Copyright small claims

This page is designed to give you basic information about the Copyright Claims Board, a “small claims” court that began hearing cases in 2022. As always, this site does not provide legal advice. 

The Copyright Claims Board (CCB) is a new tribunal established in 2022 by the Copyright Office at the direction of Congress. The CCB hears “small claims” copyright disputes involving not more than $30,000 in damages. If you receive a valid CCB notice, that generally means that someone is asserting you have infringed their copyright and has filed a claim at the CCB seeking redress. You have the right to opt out of having that claim heard by the CCB, but if you wish to do so, you must opt out on a timely basis. Please, do not ignore a CCB notice. Consult an attorney about the best choice for you if you receive a notice about your personal activity. Student Legal Services provides low-cost, confidential legal assistance to UVA students. Contact the Office of the University Counsel promptly if you receive a CCB notice related to your work at UVA.

Wait, what? What is this Small Claims thing?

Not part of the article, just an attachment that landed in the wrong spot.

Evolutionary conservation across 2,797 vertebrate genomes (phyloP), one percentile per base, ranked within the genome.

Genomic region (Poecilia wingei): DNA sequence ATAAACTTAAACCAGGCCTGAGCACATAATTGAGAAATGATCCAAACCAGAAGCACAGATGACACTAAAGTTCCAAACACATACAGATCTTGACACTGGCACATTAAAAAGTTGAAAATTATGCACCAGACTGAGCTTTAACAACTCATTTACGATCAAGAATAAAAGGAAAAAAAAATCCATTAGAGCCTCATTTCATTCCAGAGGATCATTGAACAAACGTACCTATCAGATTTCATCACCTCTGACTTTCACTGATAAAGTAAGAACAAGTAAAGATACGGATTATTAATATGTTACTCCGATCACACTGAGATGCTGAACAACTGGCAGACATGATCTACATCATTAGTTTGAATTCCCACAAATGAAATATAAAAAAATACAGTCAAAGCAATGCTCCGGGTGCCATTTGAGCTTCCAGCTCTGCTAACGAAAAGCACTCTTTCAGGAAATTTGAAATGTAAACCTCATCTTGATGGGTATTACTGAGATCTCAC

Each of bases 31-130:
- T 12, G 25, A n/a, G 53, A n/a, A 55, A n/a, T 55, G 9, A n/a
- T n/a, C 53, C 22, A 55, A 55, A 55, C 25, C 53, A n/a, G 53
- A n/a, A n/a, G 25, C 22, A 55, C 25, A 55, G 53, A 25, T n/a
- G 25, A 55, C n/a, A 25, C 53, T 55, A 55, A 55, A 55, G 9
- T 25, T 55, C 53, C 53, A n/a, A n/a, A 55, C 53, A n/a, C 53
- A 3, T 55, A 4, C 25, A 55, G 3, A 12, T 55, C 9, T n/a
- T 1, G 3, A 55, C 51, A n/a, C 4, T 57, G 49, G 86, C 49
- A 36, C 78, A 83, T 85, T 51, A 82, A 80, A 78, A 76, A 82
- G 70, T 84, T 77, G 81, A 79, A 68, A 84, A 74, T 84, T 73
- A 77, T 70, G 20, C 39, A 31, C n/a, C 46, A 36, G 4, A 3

In 2020, Congress passed a law called the “Copyright Alternative in Small-Claims Enforcement Act of 2020,” known as the “CASE Act.” The CASE Act mandated the formation of the CCB, a tribunal operating through the U.S. Copyright Office instead of the federal judicial branch, for the purpose of deciding copyright “small claims” via a quicker, less expensive process — that is, without all of the procedural requirements of a normal federal court case. Damages are capped at $30,000 for CCB cases.

This page is for UVA faculty, staff, students, and scholars who might one day receive a notice that a CCB action has been filed against them.

Under the terms of the CASE Act, the CCB cannot hear claims by or against state government entities. It is currently unclear whether that also bars CCB claims against state government employees. However, the CASE Act allows certain libraries and archives to preemptively opt out of all CCB cases, both on behalf of the library or archive and on behalf of any employees acting within the scope of their employment. The University has exercised this option, meaning that the CCB cannot hear copyright claims lodged against University library employees concerning alleged acts of infringement committed within the scope of their employment.

Please note that as with all information on this Copyright Resources website, our office cannot provide you with legal advice. However, we can help you understand how the law works. If you have further questions, contact us at or make an appointment to talk by Zoom.

If you receive a claim notice

What will a notice look like?